[Resilience] happens when we take our healing into our own hands — testing what works and what doesn’t — without getting discouraged and giving up.
We try a coping skill.
We feel like 100%, certified, grade-A crap.
We scrap it and try a different coping skill.
Cultivating resilience is not a linear process. But it is worth the effort to find useful coping strategies, because adversity is always lurking right around the corner.
Not too long ago, a vacation was an opportunity to unplug from work, lower one’s blood pressure, and live a life of leisure for a few days.
Smartphones ruined that.
I’m not saying we all need to throw our phones into the ocean when we go on vacation, but it is worth pausing to ask whether we’re accidentally ruining our time away a little bit because we just can’t quit the portable internet device we carry around with us 24/7.
What was once peaceful time off has now become a stress-induced vortex of social media doomscrolling, posting a live play-by-play of that guy at the next table smashing a lobster shell with a rock, and - and I shudder to think of it - answering work email. I once had a coworker who answered an email while hiking the Grand Canyon and I never looked at him the same way again.
If you are interested in the “why?” behind this self-defeating behavior, this article does a good job of diving into the psychology of this recent phenomenon.
My two cents: it is so important to fully unplug on vacation. It is good for your mental health to get away from work responsibilities and the misery of social media. Time off will make you a more productive employee in the long run, and besides, the problems of the world aren’t going anywhere.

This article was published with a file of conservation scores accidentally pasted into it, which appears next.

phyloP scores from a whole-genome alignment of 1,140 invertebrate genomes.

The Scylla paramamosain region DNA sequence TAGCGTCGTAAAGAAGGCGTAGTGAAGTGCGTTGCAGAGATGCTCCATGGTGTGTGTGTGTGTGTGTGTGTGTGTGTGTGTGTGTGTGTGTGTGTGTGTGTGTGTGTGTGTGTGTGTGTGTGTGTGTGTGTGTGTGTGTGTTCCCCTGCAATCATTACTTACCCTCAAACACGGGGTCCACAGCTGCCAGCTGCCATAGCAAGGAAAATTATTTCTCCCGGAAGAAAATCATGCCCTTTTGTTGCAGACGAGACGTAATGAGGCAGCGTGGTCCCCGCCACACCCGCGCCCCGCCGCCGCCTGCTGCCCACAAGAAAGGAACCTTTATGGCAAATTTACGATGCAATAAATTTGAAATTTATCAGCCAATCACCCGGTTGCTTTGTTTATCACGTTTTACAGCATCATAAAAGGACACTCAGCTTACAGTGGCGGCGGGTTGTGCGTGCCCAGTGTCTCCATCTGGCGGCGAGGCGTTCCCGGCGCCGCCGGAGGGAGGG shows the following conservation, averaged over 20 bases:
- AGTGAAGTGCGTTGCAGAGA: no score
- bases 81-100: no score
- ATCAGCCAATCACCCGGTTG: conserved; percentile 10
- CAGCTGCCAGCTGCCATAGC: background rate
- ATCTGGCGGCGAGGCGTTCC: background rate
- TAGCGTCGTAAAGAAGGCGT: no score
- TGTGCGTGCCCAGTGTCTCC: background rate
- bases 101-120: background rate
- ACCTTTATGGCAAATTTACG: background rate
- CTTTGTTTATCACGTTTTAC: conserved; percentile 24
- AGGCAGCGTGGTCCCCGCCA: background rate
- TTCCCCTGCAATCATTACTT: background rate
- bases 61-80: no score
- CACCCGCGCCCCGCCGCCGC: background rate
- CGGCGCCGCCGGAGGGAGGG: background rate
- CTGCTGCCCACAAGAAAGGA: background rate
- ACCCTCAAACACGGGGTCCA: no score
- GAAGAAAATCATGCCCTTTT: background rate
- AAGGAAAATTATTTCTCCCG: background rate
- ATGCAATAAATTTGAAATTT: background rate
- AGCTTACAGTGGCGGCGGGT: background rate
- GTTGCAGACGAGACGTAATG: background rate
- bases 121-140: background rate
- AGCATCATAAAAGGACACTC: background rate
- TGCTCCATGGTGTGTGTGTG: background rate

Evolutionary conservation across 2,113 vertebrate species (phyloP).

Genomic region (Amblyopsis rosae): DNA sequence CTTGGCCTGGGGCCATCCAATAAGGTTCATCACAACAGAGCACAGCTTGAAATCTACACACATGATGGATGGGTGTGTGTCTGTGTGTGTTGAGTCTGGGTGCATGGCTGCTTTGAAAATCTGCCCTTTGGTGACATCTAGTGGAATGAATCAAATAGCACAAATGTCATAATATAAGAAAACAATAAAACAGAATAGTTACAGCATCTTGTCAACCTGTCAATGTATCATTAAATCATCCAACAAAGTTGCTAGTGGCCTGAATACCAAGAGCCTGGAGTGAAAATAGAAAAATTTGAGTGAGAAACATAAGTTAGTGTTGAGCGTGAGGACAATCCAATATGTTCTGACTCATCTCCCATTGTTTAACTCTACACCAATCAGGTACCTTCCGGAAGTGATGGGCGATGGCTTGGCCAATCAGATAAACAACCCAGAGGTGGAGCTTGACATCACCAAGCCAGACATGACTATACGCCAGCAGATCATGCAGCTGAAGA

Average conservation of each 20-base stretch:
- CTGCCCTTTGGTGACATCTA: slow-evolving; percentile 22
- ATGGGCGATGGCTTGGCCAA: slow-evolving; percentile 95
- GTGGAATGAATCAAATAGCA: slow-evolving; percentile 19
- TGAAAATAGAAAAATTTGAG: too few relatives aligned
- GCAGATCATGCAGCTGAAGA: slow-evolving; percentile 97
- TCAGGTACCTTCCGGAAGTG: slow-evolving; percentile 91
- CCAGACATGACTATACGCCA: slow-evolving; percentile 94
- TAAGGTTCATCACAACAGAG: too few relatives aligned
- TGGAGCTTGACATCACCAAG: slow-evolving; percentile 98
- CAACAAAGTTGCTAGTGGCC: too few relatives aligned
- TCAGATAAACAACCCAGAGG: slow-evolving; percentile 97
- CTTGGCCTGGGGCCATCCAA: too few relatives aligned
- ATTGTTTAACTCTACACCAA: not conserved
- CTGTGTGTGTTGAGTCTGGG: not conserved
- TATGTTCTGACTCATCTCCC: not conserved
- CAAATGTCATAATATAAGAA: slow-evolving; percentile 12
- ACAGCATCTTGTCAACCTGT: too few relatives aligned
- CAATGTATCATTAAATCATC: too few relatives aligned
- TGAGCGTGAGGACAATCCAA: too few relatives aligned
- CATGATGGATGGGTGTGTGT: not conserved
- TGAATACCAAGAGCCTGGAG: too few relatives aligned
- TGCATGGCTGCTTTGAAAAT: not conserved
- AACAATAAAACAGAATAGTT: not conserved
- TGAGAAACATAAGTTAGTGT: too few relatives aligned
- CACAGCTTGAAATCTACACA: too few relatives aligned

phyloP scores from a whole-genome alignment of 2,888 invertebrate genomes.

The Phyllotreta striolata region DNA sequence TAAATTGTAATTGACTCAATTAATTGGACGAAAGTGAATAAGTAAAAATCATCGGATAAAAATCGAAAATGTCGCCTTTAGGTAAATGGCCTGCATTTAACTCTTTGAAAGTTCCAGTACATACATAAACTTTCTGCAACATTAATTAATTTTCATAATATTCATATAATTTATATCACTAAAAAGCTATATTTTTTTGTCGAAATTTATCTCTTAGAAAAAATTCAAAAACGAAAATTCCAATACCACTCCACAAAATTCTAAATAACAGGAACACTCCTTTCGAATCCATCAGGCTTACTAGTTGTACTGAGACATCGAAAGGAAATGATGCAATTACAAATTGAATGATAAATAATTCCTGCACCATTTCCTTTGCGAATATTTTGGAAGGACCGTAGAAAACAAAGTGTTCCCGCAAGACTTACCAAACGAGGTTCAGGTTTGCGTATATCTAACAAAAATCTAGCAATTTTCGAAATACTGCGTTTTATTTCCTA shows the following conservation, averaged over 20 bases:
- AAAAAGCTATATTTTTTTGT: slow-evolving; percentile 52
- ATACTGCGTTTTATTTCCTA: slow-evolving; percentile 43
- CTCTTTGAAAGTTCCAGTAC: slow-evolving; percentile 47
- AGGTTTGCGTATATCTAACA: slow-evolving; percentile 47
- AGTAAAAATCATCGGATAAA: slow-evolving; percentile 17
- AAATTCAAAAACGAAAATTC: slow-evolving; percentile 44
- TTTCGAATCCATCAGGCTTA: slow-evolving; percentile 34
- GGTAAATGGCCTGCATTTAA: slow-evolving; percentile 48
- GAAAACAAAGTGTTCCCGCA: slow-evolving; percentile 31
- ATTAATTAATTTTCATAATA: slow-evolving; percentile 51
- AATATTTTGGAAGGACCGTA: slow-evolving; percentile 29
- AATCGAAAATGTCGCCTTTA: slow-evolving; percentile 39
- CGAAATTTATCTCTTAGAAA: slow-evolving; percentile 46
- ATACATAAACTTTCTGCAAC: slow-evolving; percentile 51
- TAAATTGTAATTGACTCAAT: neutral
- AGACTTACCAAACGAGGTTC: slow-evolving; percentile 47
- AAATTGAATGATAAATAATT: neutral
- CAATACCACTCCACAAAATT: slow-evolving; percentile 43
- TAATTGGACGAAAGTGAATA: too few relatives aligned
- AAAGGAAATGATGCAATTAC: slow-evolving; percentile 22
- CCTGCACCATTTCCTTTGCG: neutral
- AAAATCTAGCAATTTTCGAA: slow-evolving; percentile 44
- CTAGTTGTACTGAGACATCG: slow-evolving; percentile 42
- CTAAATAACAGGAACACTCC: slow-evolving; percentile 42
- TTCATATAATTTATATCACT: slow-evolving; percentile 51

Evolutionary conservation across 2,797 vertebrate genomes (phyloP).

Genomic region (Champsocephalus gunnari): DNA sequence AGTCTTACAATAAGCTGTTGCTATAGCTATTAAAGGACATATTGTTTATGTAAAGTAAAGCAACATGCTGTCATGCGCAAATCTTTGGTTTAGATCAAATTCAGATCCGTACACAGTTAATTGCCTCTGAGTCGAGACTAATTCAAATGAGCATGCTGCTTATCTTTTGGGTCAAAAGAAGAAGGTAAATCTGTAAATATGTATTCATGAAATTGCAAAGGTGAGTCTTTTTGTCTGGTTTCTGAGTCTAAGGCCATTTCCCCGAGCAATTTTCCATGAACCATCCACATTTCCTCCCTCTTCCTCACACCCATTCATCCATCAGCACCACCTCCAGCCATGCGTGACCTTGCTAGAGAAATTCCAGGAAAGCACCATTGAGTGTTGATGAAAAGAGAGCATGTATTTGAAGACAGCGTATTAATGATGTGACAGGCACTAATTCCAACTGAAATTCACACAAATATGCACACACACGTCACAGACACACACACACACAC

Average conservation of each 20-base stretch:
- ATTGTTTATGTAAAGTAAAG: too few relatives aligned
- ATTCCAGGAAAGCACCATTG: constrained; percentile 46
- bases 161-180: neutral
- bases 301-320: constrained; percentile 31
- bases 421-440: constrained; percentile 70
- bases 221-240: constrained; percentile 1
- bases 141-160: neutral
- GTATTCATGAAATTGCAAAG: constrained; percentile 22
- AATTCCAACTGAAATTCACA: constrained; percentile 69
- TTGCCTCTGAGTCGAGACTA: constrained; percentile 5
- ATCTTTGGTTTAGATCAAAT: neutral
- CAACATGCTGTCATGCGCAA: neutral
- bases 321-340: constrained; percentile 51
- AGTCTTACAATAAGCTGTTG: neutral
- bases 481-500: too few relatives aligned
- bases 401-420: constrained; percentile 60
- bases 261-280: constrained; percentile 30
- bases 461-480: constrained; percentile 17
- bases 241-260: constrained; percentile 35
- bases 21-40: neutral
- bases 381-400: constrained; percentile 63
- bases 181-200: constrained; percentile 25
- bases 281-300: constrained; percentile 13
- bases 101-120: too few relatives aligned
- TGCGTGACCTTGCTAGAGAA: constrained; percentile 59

Before you think I am a prodigious reader, I will let you in on a secret: I read short books. Actually, that’s not entirely accurate. I do read long books but I haven’t finished any since starting this newsletter.
When I started Creativity: A Short and Cheerful Guide, I didn’t realize it would be such a quick read. I bought it because I am a fan of John Cleese and Monty Python, and am interested in the topic of creativity. Although it only took about an hour, it was a really enjoyable book.
One of the main takeaways from the book is how we need unstructured time to let our subconscious generate ideas. We must nurture this process and not allow our rational, logical minds to interfere. Daydream. Let your mind wander. Later on you can figure out if your ideas are any good.
Creativity is an important aspect of adversity. I have had to think creatively on many occasions when I’ve faced an obstacle and there was no obvious path forward. In the moments when I have been able to expand my mind and come up with ideas, I have unlocked insights that have served me well.
This very newsletter is one of those creative ideas!
If you have a story you’d like me to include in a future newsletter, please email me at HelloAdversity@substack.com or drop a comment below.